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South Korea president says creative content key to nation's future

President Moon Jae-in (3-L) meets with members of South Korean boy band BTS on Saturday. Moon said Seoul is to invest nearly $300 million in the country's digital contents industry. File Photo by Yonhap/EPA-EFE
President Moon Jae-in (3-L) meets with members of South Korean boy band BTS on Saturday. Moon said Seoul is to invest nearly $300 million in the country's "digital contents industry." File Photo by Yonhap/EPA-EFE

Sept. 24 (UPI) -- South Korean President Moon Jae-in said his country is enjoying a "renaissance" in digital media following the success of bands like BTS and the Oscar-winning film Parasite.

As contemporary South Korean culture and arts gain traction around the world, Seoul is to invest nearly $300 million in the area of "digital contents," Moon said, according to Newsis and News 1 on Thursday.

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Moon pledged strong government support for the contents industry, including movies, music, online artworks and digitized books, because of their potential to transform the country's standing on the world stage.

"If the manufacturing industry has built up our economy in the second half of the last century, cultural contents will be the driving force for national development in the next 100 years," Moon said. "We look forward to opening the era of 'content renaissance' by bringing together cultural artists, companies, and people.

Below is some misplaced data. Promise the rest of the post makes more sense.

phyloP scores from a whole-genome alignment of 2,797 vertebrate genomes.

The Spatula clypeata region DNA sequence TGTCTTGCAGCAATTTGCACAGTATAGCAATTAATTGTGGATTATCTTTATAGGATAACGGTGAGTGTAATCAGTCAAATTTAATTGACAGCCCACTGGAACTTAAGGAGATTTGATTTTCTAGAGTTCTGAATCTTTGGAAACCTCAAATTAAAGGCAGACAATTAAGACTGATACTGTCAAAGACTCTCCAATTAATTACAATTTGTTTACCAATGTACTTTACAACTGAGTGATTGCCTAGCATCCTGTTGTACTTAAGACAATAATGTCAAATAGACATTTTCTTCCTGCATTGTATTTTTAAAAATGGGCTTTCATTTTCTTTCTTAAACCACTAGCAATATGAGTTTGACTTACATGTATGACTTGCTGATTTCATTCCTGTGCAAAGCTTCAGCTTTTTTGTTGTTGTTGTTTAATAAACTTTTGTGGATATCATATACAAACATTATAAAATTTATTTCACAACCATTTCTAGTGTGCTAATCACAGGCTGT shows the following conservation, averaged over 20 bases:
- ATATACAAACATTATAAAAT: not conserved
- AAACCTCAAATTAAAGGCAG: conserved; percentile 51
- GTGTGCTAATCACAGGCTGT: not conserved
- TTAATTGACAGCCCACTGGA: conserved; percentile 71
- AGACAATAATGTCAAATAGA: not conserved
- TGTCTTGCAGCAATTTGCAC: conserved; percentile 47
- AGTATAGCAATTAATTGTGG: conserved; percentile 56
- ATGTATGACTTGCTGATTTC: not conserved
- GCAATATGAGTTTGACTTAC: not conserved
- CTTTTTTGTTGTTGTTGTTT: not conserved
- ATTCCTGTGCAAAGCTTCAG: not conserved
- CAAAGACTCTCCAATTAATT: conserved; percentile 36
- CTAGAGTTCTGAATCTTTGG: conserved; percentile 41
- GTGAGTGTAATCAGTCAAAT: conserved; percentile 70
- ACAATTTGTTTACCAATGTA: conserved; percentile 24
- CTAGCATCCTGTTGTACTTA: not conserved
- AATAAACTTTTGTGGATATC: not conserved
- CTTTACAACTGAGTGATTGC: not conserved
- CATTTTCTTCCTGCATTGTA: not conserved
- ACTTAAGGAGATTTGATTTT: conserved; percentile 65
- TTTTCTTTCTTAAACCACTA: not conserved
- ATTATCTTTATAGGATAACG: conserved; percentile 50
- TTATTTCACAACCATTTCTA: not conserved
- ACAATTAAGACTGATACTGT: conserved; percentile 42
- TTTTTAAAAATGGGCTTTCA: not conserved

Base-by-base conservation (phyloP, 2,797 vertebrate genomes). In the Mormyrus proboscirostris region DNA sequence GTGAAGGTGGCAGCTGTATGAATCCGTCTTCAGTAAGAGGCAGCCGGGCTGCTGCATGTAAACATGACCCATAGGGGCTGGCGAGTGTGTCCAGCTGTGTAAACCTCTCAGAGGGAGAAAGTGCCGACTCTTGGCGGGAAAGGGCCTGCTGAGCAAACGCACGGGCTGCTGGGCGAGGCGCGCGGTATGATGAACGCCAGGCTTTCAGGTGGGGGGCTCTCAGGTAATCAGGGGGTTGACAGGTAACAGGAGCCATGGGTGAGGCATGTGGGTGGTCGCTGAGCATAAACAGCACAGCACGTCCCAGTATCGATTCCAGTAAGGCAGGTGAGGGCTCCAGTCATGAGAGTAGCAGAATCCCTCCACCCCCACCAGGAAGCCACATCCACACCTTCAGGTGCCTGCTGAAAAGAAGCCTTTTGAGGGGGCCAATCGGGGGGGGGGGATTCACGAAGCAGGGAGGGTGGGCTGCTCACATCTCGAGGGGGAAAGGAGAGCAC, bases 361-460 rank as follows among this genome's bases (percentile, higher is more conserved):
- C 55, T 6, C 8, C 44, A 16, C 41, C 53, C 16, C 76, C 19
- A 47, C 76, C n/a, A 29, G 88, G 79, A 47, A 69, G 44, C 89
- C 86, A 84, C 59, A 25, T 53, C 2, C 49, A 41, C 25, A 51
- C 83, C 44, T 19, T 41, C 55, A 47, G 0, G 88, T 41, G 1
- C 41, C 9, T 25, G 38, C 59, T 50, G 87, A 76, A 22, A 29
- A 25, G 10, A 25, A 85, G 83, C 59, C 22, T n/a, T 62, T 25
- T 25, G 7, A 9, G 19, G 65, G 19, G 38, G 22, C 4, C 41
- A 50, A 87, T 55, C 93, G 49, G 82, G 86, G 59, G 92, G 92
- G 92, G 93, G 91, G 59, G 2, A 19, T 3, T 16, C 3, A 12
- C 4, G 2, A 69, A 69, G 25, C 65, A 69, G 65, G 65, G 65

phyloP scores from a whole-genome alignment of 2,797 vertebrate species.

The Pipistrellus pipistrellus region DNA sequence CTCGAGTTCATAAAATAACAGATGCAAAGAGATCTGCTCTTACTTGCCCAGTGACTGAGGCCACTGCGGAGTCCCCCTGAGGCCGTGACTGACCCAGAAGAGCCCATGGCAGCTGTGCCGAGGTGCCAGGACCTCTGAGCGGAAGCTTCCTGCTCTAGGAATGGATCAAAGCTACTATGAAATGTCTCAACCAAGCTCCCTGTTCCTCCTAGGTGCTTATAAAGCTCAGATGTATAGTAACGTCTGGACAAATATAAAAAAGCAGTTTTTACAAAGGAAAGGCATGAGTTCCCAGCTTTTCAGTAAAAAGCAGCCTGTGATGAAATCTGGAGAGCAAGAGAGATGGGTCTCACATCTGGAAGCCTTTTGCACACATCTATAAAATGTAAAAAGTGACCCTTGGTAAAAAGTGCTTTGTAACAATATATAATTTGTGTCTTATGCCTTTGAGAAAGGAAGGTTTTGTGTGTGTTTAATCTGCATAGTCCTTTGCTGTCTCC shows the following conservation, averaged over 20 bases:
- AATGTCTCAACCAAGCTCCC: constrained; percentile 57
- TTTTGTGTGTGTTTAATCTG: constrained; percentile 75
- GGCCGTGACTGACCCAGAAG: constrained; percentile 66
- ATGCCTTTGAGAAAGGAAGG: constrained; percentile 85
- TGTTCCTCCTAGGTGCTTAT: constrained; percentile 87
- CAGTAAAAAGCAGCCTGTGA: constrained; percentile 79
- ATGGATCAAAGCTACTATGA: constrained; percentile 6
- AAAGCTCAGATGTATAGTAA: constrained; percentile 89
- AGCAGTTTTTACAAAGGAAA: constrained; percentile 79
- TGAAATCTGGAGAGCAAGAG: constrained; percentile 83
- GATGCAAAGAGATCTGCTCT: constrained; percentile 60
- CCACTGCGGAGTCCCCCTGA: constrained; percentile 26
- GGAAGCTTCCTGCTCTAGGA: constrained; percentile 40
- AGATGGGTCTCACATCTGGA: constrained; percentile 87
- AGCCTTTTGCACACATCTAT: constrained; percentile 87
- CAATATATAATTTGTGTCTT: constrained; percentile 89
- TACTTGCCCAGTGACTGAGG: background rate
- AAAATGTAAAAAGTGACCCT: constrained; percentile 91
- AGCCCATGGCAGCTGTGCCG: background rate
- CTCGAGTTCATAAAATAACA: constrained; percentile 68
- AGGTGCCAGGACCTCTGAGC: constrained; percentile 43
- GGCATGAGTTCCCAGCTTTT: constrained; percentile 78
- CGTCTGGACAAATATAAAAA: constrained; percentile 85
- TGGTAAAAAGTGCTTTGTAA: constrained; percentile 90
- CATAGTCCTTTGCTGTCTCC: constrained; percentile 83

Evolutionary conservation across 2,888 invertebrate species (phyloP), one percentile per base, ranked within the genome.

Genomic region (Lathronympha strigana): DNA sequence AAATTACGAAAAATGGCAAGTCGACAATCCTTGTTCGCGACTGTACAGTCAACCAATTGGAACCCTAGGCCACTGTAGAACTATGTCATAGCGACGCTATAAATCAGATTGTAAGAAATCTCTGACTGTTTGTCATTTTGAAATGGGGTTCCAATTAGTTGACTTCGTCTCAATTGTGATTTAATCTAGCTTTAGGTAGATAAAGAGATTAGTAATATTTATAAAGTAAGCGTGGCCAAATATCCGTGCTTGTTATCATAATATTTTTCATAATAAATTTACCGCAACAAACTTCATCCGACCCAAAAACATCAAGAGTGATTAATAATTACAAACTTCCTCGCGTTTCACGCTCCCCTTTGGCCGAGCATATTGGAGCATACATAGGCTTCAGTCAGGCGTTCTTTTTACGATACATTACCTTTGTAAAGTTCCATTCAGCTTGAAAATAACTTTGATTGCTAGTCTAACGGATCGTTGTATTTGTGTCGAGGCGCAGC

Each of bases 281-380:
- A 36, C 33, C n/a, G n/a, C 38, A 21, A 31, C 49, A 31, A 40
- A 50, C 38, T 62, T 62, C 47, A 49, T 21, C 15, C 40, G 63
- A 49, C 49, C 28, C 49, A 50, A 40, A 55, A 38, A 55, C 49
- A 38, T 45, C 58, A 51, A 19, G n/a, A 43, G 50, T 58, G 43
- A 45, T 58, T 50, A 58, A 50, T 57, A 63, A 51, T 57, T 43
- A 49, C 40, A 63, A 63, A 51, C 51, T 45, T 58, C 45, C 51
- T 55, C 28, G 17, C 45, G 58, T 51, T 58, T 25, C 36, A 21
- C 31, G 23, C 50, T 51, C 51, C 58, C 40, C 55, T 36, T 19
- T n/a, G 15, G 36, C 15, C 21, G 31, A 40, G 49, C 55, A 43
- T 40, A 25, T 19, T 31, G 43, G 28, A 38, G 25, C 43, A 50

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"Enhancing the competitiveness of our digital content industry is the key to opening a new future for Korea."

The South Korean leader, who recently met with BTS members RM, Jin, Suga, J-Hope, Jimin, V, and Jungkook after their hit song "Dynamite" stayed at No. 1 on the Billboard Hot 100 songs chart for two weeks, said the success was "no coincidence."

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Moon said South Korean content exports surpassed $10 billion for the first time in 2019. Despite the global economic slowdown amid COVID-19, the sales of K-pop albums increased by 42% in the first half of 2020, the president said.

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"We will make more efforts to close the digital gap, expand digital public contents, and expand digital contents-related jobs," Moon said.

As part of Seoul's "Digital New Deal," Moon pledged to create 1,400 new jobs in the contents industry.

Moon also said South Korea's digital contents market, including entertainment media, is the fifth largest in the world after the United States, China, Japan and Britain.

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On Thursday, the Korea Development Bank said public funds designed to promote South Korean digital media have produced results. KDB created a $25 billion fund in the past decade to foster the new industries, according to local news service Shin-A Ilbo.

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